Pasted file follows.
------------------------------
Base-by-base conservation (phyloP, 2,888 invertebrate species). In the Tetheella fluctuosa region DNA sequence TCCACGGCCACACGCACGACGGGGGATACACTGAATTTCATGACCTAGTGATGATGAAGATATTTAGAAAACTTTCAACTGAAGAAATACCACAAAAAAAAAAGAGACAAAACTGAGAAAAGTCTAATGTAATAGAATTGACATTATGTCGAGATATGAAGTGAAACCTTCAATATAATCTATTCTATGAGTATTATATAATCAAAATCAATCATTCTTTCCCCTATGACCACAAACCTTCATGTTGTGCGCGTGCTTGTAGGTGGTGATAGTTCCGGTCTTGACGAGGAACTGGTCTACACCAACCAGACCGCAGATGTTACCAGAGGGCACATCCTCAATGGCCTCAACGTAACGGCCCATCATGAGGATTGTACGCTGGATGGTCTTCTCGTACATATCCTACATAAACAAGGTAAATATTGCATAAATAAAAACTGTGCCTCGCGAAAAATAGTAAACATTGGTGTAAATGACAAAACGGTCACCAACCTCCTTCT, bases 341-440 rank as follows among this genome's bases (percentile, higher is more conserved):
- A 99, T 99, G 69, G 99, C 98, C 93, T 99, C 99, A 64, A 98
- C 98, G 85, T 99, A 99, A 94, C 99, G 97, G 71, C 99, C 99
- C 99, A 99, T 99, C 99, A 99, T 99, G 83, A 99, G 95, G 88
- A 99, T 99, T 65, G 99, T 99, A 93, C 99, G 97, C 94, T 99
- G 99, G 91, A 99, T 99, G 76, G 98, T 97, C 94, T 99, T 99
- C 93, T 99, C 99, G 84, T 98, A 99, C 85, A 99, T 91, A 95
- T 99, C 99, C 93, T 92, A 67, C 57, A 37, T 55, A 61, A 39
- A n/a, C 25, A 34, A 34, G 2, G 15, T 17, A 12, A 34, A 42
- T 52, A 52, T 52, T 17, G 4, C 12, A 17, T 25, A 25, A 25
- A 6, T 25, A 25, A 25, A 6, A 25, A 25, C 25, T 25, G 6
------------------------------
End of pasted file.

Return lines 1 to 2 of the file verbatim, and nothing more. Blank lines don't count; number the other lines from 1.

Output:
Base-by-base conservation (phyloP, 2,888 invertebrate species). In the Tetheella fluctuosa region DNA sequence TCCACGGCCACACGCACGACGGGGGATACACTGAATTTCATGACCTAGTGATGATGAAGATATTTAGAAAACTTTCAACTGAAGAAATACCACAAAAAAAAAAGAGACAAAACTGAGAAAAGTCTAATGTAATAGAATTGACATTATGTCGAGATATGAAGTGAAACCTTCAATATAATCTATTCTATGAGTATTATATAATCAAAATCAATCATTCTTTCCCCTATGACCACAAACCTTCATGTTGTGCGCGTGCTTGTAGGTGGTGATAGTTCCGGTCTTGACGAGGAACTGGTCTACACCAACCAGACCGCAGATGTTACCAGAGGGCACATCCTCAATGGCCTCAACGTAACGGCCCATCATGAGGATTGTACGCTGGATGGTCTTCTCGTACATATCCTACATAAACAAGGTAAATATTGCATAAATAAAAACTGTGCCTCGCGAAAAATAGTAAACATTGGTGTAAATGACAAAACGGTCACCAACCTCCTTCT, bases 341-440 rank as follows among this genome's bases (percentile, higher is more conserved):
- A 99, T 99, G 69, G 99, C 98, C 93, T 99, C 99, A 64, A 98